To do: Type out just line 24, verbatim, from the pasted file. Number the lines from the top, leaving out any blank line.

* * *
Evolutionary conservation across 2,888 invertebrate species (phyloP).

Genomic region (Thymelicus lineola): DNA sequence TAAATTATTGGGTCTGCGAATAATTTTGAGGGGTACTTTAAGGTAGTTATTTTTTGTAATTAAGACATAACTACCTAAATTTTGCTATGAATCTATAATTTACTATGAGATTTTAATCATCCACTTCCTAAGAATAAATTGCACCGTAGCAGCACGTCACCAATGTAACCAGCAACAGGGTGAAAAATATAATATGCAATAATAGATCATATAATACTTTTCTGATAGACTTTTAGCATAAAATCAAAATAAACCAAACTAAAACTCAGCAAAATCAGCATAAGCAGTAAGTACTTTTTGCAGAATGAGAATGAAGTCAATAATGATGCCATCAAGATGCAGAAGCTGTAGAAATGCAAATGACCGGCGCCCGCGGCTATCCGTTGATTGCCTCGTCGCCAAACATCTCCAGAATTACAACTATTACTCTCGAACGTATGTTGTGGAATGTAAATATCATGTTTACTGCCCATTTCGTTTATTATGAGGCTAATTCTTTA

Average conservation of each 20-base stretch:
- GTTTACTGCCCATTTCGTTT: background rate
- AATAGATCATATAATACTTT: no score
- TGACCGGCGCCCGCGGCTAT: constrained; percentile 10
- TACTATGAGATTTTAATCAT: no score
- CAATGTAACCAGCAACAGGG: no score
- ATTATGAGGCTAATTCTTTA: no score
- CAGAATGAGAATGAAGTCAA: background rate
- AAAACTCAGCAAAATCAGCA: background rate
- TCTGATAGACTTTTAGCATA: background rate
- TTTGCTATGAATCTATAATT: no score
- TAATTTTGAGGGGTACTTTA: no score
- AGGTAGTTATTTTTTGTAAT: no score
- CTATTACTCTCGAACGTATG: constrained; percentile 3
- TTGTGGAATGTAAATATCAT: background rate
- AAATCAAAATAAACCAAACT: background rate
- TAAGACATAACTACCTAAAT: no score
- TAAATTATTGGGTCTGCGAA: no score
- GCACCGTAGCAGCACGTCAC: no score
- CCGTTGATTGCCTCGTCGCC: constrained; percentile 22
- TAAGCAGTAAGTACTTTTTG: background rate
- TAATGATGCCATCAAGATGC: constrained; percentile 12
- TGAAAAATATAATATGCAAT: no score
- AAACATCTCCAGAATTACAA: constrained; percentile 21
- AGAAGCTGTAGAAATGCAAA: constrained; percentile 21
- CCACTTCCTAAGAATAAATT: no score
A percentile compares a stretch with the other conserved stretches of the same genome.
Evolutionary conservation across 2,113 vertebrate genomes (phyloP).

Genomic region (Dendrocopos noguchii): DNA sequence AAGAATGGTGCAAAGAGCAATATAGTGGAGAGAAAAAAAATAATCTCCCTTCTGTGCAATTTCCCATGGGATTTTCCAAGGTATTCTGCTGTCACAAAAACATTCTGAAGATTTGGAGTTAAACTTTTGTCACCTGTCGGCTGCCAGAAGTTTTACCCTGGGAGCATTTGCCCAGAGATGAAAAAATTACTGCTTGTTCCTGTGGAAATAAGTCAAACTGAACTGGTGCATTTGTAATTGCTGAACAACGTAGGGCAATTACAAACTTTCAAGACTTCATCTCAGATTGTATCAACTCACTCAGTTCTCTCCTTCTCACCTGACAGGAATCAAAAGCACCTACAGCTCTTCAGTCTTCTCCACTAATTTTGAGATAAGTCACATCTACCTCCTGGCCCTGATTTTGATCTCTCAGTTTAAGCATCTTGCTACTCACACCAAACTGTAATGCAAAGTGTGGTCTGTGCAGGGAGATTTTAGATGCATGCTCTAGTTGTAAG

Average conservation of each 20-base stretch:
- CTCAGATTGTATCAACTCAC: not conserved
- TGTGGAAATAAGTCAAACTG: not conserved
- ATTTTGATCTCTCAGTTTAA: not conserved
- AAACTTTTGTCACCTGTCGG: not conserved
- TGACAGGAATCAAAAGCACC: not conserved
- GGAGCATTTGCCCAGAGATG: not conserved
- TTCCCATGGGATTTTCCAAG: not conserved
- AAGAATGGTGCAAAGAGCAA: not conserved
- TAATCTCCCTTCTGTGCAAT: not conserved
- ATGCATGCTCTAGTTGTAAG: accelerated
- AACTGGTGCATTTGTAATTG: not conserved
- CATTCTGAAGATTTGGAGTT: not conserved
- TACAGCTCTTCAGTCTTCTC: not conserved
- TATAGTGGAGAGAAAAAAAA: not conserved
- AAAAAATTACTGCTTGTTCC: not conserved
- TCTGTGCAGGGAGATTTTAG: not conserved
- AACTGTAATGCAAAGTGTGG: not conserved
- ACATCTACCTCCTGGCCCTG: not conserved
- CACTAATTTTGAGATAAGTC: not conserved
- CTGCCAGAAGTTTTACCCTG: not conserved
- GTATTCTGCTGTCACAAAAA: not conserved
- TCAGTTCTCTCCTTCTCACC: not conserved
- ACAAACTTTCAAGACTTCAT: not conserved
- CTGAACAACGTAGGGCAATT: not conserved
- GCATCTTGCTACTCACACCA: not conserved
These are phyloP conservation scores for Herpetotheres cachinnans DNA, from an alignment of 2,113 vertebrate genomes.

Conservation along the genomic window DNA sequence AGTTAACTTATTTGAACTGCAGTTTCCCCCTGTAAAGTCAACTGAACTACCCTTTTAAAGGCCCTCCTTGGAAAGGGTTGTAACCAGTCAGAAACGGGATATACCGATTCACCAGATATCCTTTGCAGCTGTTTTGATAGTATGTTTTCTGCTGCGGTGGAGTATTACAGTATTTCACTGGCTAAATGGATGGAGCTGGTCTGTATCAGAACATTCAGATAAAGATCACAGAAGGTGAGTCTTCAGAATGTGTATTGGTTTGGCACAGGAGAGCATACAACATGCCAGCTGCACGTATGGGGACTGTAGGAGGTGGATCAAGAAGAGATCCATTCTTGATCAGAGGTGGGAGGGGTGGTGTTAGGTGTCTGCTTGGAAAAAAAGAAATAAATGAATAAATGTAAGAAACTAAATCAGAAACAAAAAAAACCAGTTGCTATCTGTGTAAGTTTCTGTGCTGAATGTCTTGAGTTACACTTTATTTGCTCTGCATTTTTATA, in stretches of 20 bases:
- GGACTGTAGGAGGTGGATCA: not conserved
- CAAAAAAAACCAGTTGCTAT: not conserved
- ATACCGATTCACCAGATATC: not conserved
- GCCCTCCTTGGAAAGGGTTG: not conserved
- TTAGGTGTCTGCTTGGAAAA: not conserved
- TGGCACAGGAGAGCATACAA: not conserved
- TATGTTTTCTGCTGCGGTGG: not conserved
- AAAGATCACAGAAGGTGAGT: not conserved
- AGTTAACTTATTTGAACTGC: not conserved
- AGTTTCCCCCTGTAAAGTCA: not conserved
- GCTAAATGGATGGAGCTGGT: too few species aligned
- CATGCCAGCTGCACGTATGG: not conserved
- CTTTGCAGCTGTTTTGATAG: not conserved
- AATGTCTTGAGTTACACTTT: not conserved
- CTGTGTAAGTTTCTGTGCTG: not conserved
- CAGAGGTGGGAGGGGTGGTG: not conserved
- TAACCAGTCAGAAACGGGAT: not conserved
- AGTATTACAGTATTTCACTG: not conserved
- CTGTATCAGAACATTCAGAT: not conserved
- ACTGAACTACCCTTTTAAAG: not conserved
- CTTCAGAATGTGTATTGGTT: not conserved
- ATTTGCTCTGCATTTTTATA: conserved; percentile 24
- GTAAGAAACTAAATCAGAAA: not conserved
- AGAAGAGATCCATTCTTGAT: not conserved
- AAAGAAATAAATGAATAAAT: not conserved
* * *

- TAATGATGCCATCAAGATGC: constrained; percentile 12